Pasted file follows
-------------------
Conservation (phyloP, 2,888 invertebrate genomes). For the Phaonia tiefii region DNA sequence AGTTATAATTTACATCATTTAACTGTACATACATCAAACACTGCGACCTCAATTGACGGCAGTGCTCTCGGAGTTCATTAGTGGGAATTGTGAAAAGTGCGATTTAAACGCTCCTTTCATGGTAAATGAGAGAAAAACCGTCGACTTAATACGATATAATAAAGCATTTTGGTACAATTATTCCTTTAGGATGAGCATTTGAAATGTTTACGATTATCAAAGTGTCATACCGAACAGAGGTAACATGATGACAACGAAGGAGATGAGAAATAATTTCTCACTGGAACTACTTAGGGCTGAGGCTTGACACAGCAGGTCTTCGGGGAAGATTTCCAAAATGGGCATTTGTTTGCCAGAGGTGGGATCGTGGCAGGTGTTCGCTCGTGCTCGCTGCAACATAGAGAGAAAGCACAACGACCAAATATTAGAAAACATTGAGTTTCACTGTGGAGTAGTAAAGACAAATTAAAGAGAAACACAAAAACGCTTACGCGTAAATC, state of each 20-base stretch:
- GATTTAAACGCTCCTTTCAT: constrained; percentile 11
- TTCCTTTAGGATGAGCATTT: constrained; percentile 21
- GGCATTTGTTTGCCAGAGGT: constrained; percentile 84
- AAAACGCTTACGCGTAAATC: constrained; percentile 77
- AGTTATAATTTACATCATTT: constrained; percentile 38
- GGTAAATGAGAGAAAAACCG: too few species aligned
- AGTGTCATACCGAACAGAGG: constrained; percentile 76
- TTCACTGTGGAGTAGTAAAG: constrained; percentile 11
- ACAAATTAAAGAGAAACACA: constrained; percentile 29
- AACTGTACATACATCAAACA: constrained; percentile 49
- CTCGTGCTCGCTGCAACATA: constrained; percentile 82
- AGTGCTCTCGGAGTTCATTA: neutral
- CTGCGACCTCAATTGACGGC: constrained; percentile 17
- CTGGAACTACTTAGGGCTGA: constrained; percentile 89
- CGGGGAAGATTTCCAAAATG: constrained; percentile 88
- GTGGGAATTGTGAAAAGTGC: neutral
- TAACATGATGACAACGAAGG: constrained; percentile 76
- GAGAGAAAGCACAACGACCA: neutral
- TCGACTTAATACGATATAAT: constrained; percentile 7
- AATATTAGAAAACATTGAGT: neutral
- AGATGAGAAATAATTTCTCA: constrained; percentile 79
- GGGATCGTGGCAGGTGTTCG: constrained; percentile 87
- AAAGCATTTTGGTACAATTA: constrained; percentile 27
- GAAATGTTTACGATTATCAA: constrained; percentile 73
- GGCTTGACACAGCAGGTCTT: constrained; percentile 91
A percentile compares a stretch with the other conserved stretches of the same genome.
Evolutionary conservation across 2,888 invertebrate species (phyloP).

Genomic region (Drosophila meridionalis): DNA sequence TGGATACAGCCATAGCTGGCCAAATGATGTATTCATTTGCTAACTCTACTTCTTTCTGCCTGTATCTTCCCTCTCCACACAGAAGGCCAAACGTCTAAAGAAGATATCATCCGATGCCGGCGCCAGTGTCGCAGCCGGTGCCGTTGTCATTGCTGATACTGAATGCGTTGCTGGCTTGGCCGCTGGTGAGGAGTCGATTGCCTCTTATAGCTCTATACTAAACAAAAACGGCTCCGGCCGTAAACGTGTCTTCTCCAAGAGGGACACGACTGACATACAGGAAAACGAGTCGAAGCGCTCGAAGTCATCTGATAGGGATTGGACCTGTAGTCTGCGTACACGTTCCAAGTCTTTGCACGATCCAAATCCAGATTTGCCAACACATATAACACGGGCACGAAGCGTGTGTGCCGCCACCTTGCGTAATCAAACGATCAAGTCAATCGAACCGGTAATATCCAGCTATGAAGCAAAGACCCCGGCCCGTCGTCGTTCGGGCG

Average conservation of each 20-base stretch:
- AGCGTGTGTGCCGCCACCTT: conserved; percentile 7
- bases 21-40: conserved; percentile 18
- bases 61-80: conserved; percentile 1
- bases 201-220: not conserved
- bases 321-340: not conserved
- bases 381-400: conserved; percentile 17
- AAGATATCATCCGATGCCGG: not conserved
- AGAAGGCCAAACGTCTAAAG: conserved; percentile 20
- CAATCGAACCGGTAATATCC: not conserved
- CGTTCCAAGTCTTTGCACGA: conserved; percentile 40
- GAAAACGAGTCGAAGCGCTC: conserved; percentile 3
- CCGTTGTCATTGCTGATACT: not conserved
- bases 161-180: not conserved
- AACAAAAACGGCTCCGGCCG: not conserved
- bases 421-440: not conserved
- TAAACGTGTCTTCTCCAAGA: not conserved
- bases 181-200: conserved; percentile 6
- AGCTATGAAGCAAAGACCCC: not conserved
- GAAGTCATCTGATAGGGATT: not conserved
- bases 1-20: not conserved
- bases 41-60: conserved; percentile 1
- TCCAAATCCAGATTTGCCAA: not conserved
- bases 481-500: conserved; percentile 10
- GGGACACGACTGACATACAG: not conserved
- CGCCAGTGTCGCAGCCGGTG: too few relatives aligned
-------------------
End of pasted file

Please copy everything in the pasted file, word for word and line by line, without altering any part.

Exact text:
Conservation (phyloP, 2,888 invertebrate genomes). For the Phaonia tiefii region DNA sequence AGTTATAATTTACATCATTTAACTGTACATACATCAAACACTGCGACCTCAATTGACGGCAGTGCTCTCGGAGTTCATTAGTGGGAATTGTGAAAAGTGCGATTTAAACGCTCCTTTCATGGTAAATGAGAGAAAAACCGTCGACTTAATACGATATAATAAAGCATTTTGGTACAATTATTCCTTTAGGATGAGCATTTGAAATGTTTACGATTATCAAAGTGTCATACCGAACAGAGGTAACATGATGACAACGAAGGAGATGAGAAATAATTTCTCACTGGAACTACTTAGGGCTGAGGCTTGACACAGCAGGTCTTCGGGGAAGATTTCCAAAATGGGCATTTGTTTGCCAGAGGTGGGATCGTGGCAGGTGTTCGCTCGTGCTCGCTGCAACATAGAGAGAAAGCACAACGACCAAATATTAGAAAACATTGAGTTTCACTGTGGAGTAGTAAAGACAAATTAAAGAGAAACACAAAAACGCTTACGCGTAAATC, state of each 20-base stretch:
- GATTTAAACGCTCCTTTCAT: constrained; percentile 11
- TTCCTTTAGGATGAGCATTT: constrained; percentile 21
- GGCATTTGTTTGCCAGAGGT: constrained; percentile 84
- AAAACGCTTACGCGTAAATC: constrained; percentile 77
- AGTTATAATTTACATCATTT: constrained; percentile 38
- GGTAAATGAGAGAAAAACCG: too few species aligned
- AGTGTCATACCGAACAGAGG: constrained; percentile 76
- TTCACTGTGGAGTAGTAAAG: constrained; percentile 11
- ACAAATTAAAGAGAAACACA: constrained; percentile 29
- AACTGTACATACATCAAACA: constrained; percentile 49
- CTCGTGCTCGCTGCAACATA: constrained; percentile 82
- AGTGCTCTCGGAGTTCATTA: neutral
- CTGCGACCTCAATTGACGGC: constrained; percentile 17
- CTGGAACTACTTAGGGCTGA: constrained; percentile 89
- CGGGGAAGATTTCCAAAATG: constrained; percentile 88
- GTGGGAATTGTGAAAAGTGC: neutral
- TAACATGATGACAACGAAGG: constrained; percentile 76
- GAGAGAAAGCACAACGACCA: neutral
- TCGACTTAATACGATATAAT: constrained; percentile 7
- AATATTAGAAAACATTGAGT: neutral
- AGATGAGAAATAATTTCTCA: constrained; percentile 79
- GGGATCGTGGCAGGTGTTCG: constrained; percentile 87
- AAAGCATTTTGGTACAATTA: constrained; percentile 27
- GAAATGTTTACGATTATCAA: constrained; percentile 73
- GGCTTGACACAGCAGGTCTT: constrained; percentile 91
A percentile compares a stretch with the other conserved stretches of the same genome.
Evolutionary conservation across 2,888 invertebrate species (phyloP).

Genomic region (Drosophila meridionalis): DNA sequence TGGATACAGCCATAGCTGGCCAAATGATGTATTCATTTGCTAACTCTACTTCTTTCTGCCTGTATCTTCCCTCTCCACACAGAAGGCCAAACGTCTAAAGAAGATATCATCCGATGCCGGCGCCAGTGTCGCAGCCGGTGCCGTTGTCATTGCTGATACTGAATGCGTTGCTGGCTTGGCCGCTGGTGAGGAGTCGATTGCCTCTTATAGCTCTATACTAAACAAAAACGGCTCCGGCCGTAAACGTGTCTTCTCCAAGAGGGACACGACTGACATACAGGAAAACGAGTCGAAGCGCTCGAAGTCATCTGATAGGGATTGGACCTGTAGTCTGCGTACACGTTCCAAGTCTTTGCACGATCCAAATCCAGATTTGCCAACACATATAACACGGGCACGAAGCGTGTGTGCCGCCACCTTGCGTAATCAAACGATCAAGTCAATCGAACCGGTAATATCCAGCTATGAAGCAAAGACCCCGGCCCGTCGTCGTTCGGGCG

Average conservation of each 20-base stretch:
- AGCGTGTGTGCCGCCACCTT: conserved; percentile 7
- bases 21-40: conserved; percentile 18
- bases 61-80: conserved; percentile 1
- bases 201-220: not conserved
- bases 321-340: not conserved
- bases 381-400: conserved; percentile 17
- AAGATATCATCCGATGCCGG: not conserved
- AGAAGGCCAAACGTCTAAAG: conserved; percentile 20
- CAATCGAACCGGTAATATCC: not conserved
- CGTTCCAAGTCTTTGCACGA: conserved; percentile 40
- GAAAACGAGTCGAAGCGCTC: conserved; percentile 3
- CCGTTGTCATTGCTGATACT: not conserved
- bases 161-180: not conserved
- AACAAAAACGGCTCCGGCCG: not conserved
- bases 421-440: not conserved
- TAAACGTGTCTTCTCCAAGA: not conserved
- bases 181-200: conserved; percentile 6
- AGCTATGAAGCAAAGACCCC: not conserved
- GAAGTCATCTGATAGGGATT: not conserved
- bases 1-20: not conserved
- bases 41-60: conserved; percentile 1
- TCCAAATCCAGATTTGCCAA: not conserved
- bases 481-500: conserved; percentile 10
- GGGACACGACTGACATACAG: not conserved
- CGCCAGTGTCGCAGCCGGTG: too few relatives aligned